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‘Treme’ extra dreams large

By Christian Brandt

You are now looking at a newly minted, fresh from the set, certifiable movie star … extra.

An extra in the TV show Tremé, which is all about New Orleans post-Katrina. Let’s be clear: Being an extra is not as easy as it sounds. I literally sat in a tent in the freezing cold for three hours in order to do one scene from the show. It was grueling, and I didn’t even get a hotel room, or wine (there was breakfast, though).

Being an extra, however, isn’t as anonymous as it may seem. Au contraire, ye of little faith; I walked past the cameras at least 50 times, which obviously means that I’m going to be featured prominently. Who knows, maybe they liked my impassioned shouting so much that they’ll ask me back for a more permanent role. That’s how people make it in this business. It’s a dog-eat-dog world out there.

Speaking of impassioned shouting, let me elaborate on the whole point of this.
In January, 2007, two residents were murdered in New Orleans when they opened their doors to robbers. The city had been suffering from extremely heightened crime rates post-Katrina, and these two seemingly random acts of violence sparked an impassioned response from New Orleans’ embattled citizens. They marched on City Hall, demanding that something be done.
Basically, the episode that I worked on was a recreation of this march.
In preparation for my acting debut, I watched the Treme pilot, and really, really enjoyed it. Gritty, engrossing, great acting. A project worthy of my time and talents.
I arrived (read: walked, no limos for me. This job is so. hard.) at 9 a.m. with my twin sister and friend. We checked into a tent that had been set up on Rampart Street, near City Hall. This is when the sitting-in-the-tent-forever ordeal began. We were there with several hundred other volunteers. No, I wasn’t paid for this. I did it to advance my acting career. And for the publicity, because any press is good press.
I was initially unsure of what we were going to be doing, because the producers didn’t tell us anything. We sat and waited.
What we ended up doing was march, complete with signs (my friend carried a “WE ARE WATCHING YOU, NOPD” sign, complete with creepy eye), in three different locations. The first location was just north of downtown, and was supposedly where “everybody came together,” basically the joining of the neighborhoods of New Orleans. The next two scenes were pretty much the same thing, just in different places.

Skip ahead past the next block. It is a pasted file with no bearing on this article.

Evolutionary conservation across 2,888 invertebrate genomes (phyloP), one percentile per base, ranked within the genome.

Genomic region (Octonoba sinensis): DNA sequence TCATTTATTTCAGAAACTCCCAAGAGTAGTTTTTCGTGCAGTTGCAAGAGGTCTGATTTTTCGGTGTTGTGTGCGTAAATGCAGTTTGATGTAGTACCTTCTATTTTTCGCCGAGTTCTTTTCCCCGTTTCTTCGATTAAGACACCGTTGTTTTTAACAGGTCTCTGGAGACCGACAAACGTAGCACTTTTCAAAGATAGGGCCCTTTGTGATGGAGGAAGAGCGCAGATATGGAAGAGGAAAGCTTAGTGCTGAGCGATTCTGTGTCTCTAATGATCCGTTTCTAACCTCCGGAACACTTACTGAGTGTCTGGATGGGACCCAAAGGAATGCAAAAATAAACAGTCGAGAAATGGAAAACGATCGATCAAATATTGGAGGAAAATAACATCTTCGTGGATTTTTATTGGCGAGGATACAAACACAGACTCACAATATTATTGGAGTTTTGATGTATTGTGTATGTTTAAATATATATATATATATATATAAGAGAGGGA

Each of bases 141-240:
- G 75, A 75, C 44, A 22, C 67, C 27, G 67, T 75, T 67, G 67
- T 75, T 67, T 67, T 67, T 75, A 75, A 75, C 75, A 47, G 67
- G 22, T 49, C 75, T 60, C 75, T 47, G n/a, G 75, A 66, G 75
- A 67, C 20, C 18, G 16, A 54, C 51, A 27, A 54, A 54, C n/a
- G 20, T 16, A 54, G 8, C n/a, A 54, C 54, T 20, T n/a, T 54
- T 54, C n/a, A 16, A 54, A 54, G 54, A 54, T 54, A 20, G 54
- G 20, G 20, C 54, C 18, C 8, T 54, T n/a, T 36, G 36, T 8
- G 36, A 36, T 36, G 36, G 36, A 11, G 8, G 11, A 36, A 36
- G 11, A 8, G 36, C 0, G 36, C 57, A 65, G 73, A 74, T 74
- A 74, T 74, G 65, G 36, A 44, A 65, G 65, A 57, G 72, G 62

But at the second scene, something interesting happened. We were supposed to be marching down Canal Street, along the streetcar tracks. Ninety percent of this scene was spent dodging the streetcars, which sounds fun, I suppose, but gets old really quickly. What I thought was interesting about this scene, however, was the fact that the directors separated the extras by race. The white extras were sent to march down Canal Street, where they were supposed to join with the black extras, who were walking down a side street. They billed it as “black and white coming together,” but it seemed contrived. When one of the crew members told us that we were going to be separated by race, everybody around us (they were mostly New Orleanians) was confused, and it was super awkward. The mood was lightened by one of the extras, who was black, who said, “Well, I guess I’m going to the black side of town.” Many of us laughed. Awkwardly.
My friend, who lives here, was particularly bothered by this. She pointed out that racial segregation by neighborhood is largely incorrect. The city of New Orleans is a lot more racially integrated than the producers seemed to be showing (head here to see what it looks like).
I can’t blame her. New Orleans is so often misrepresented in the media, especially post-Katrina. And for a show that is so authentic in its portrayal of the city, doing something like this seemed irreverent.
But what do I care? I was making my acting debut (which is far more important than mere social issues).
I have to say though, that I’m not sure I’ll ever sign up to be an extra again. Even if (read: when) my face is shown prominently on television, the amount of pain and suffering (and work) that had to go into those few seconds of fame was totally not worth it. I’m so over being an extra. I’m so over staying in a freezing cold tent for three hours. IIs that even legal under the Geneva Convention? I definitely am over being a volunteer. I didn’t even get severance benefits. Or health care.
Anyway, I’m sure the directors of Tremé were awed by my performance (Emmy-worthy, if I do say so myself). I can march with the best of them.


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